Defense Matters cannot be said enough

Defense Matters. We cannot say it enough. This Washington Nationals team has to rely on getting the best pitching they can which is enhanced and maximized by the best defense the team can put in place. Today’s defensive assignments did not meet that standard with the team’s worst defensive game of the season to lead to four unearned runs, and a soaring pitch count on starter Jake Irvin. He deserved better just like previous starts.

Remember, not all errors are recorded as such in the box score because the rules allow, not only the judgment of an official scorer, — but also rules like you cannot assume a double play. The Nats lost by a final score of 6-3. That does not tell the whole story. Do the math and the Nats win 3-2 if the errors never happened. But you also have to figure that Irvin would have been able to pitcher deeper into the game past the 5th inning, and manager Dave Martinez probably would have pitched his “A” bullpen.

While Nick Senzel got charged with two throwing errors, the first one happened in the first at-bat of the game when he threw a bouncing throw on-line to first base. Then two tailor-made double plays were botched. But it was also bad decisions that have to start with Martinez in his decision to put Trey Lipscomb back at first base. He tried this experiment last week, and it was costly in that game as Lipscomb could not scoop a room service bounce, and also could not field a grounder hit down the line or a grounder to his backhand. Maybe it goes back to the Moneyball movie:

Billy Beane : We want you to play 1st base for the Oakland A’s.

Scott Hatteberg : OK, well, I’ve only ever played catcher.

Billy Beane : Scott, you’re not a catcher any more. If you were, our call wouldn’t be the only one you got when your contract expired.

Scott Hatteberg : But the thing, thing is is that…

Billy Beane : You don’t know how to play 1st base. Scott…

Scott Hatteberg : That’s right.

Billy Beane : It’s not that hard, Scott. Tell him Wash.

Ron Washington : It’s incredibly hard.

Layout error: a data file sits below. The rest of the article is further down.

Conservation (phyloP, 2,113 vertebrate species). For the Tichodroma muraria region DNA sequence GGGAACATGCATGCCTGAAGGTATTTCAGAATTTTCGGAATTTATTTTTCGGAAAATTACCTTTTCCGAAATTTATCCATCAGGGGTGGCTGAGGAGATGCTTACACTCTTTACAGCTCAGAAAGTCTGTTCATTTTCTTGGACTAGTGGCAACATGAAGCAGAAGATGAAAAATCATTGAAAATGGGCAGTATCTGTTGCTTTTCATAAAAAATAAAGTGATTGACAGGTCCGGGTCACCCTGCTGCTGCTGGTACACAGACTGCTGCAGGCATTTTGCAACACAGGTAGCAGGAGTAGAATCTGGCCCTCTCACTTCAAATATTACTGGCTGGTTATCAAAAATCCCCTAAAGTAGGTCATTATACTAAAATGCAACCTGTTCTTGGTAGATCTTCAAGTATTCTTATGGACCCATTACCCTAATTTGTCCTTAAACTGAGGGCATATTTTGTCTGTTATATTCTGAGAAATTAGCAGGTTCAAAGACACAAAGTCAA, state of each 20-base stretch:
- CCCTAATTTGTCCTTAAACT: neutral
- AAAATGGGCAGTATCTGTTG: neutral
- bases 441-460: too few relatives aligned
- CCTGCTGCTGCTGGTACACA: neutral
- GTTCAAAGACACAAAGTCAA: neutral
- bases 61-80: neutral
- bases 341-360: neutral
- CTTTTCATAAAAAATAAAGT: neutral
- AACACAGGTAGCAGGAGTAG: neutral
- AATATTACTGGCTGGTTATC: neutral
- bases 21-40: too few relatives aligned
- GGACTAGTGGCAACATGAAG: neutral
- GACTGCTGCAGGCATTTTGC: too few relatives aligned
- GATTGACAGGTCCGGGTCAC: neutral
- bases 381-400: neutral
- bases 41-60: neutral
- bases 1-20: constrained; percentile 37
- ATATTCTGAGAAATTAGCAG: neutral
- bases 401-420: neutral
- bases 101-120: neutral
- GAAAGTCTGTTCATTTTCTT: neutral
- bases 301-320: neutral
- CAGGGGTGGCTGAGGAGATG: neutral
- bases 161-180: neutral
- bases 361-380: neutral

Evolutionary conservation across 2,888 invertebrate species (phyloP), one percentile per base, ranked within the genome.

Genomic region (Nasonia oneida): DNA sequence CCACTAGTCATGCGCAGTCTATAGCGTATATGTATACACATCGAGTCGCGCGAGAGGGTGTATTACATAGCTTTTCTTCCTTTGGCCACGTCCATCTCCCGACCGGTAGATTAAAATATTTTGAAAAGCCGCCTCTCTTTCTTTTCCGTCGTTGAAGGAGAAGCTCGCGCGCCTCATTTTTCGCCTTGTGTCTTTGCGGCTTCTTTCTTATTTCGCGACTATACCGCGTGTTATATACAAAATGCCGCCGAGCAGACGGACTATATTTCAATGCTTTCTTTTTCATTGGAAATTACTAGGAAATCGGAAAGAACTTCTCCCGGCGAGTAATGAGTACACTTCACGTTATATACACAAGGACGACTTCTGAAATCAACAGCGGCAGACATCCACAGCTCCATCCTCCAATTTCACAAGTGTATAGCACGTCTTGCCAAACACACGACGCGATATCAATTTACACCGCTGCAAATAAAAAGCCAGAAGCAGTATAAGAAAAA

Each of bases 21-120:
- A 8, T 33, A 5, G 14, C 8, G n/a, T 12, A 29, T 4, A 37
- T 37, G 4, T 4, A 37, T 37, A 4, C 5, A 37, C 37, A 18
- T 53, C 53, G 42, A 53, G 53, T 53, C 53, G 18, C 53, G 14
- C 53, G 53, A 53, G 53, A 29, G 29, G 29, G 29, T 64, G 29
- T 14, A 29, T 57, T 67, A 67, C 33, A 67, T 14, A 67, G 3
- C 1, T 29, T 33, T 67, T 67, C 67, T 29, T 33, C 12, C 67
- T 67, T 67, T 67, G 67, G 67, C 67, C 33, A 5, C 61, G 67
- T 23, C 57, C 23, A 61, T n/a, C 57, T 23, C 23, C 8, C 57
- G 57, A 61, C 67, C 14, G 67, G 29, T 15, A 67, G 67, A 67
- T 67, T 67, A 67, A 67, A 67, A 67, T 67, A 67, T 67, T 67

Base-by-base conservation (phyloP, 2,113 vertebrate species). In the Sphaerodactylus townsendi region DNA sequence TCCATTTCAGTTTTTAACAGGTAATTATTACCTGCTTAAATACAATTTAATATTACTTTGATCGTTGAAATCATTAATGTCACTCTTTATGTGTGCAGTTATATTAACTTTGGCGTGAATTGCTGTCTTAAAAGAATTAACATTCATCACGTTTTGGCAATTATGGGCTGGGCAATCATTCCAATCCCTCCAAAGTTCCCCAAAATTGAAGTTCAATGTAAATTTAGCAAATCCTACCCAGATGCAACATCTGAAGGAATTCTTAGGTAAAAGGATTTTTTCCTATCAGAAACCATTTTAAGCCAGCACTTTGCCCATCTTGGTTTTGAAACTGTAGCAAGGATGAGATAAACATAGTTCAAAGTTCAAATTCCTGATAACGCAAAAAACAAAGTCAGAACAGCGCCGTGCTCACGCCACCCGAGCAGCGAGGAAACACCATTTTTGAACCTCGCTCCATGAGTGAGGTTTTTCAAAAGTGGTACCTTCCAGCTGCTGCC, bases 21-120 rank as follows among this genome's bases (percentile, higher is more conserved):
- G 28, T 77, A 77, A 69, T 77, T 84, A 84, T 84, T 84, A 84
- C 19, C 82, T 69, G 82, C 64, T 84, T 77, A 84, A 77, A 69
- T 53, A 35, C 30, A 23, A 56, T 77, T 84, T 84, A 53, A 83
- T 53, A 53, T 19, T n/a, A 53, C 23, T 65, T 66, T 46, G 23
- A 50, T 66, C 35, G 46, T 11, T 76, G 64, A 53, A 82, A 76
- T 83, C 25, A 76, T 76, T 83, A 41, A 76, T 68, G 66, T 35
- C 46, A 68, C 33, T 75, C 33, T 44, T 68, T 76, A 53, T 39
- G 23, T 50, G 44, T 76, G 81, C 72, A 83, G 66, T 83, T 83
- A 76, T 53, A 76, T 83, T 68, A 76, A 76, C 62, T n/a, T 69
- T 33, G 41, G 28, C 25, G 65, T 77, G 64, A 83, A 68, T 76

Yes, maybe Lipscomb one day could be an excellent first baseman, but the time isn’t now to make a move like that. You know what Dusty Baker would say.

“Right now, Trea has to fit in where he get in. Right now, there’s no real place for Trea to take. This isn’t a tryout camp. This is try to play the best team overall to win the game, and win the pennant. Hopefully, Trea will be a part of that while he’s here.”

— Baker said in 2016 about Trea Turner

Baker was not going to play Turner at shortstop where Danny Espinosa was playing, or at second base where Daniel Murphy was playing. Baker also wasn’t going to play Turner in the outfield until he showed he could handle the position. That is how Turner eventually got the bulk of his playing time in the latter part of the 2016 season as a center fielder. But first, the Nats sent Turner back to the minors to learn to play the position. Of course after that 2016 season, Baker dissed Espinosa in an interview during the NLDS, and general manager Mike Rizzo was essentially forced to trade Espinosa. Not to digress, but that is the backstory of how Turner got back to his natural position of shortstop.

We all know that Lipscomb is a Gold Glove caliber third baseman, the spot he actually won the Gold Glove in the minor leagues where they only award it to one person in all of the minor leagues. So why not stick with Lipscomb at third base, Joey Meneses at first base, and if you want to play Senzel, use him at DH.

The infield was an absolute mess sans CJ Abrams. Even Luis Garcia Jr. made a poor decision on a tailor-made double play in a situation where he did not flip the ball the 10 feet to Abrams, rather Garcia ran to the base and tried to jump throw the ball to first base. It did not work and no error was assessed because Garcia retired the lead runner. Lipscomb fielded a tailor-made double play ball and threw the ball into center field for another error. It was unfortunate. All of this was in that first inning.

“I feel really comfortable over there [at first base]. Feel good over there, getting a lot of early work in. It’s only so much you can do in the pre-work and the pregame. Until you get into the game situation, things change a little bit, but trust your instincts and you’re good.”

— Lipscomb said about his issues at first base

You don’t try to play chess by thinking your pawns are knights, bishops or rooks. It just does not work that way. While Lipscomb is more than a pawn, you hopefully understand the analogy. Basically don’t try to force a square peg into a round hole. This has been one of the criticisms of Martinez’s tenure as a manager. Sure, often it works out, but many it backfires it is usually ugly. The first time it didn’t work with Lipscomb. There should not have been a second time until he returned to the minors and learned the first base position by getting many games of reps. That is what the minor leagues are for.

“It was bad. First inning was not good. We couldn’t throw the ball to first base. So just one of those days, right? The weather was not good, but we should have made those plays. Jake threw the ball really well. We should have had a couple of double plays there. Just couldn’t capitalize on that. … Just one of those days. We’ve been playing really good defense and I harp on it all the time. Today just wasn’t that day.”

— Martinez said after the game

Giving away games should not sit well with anyone.

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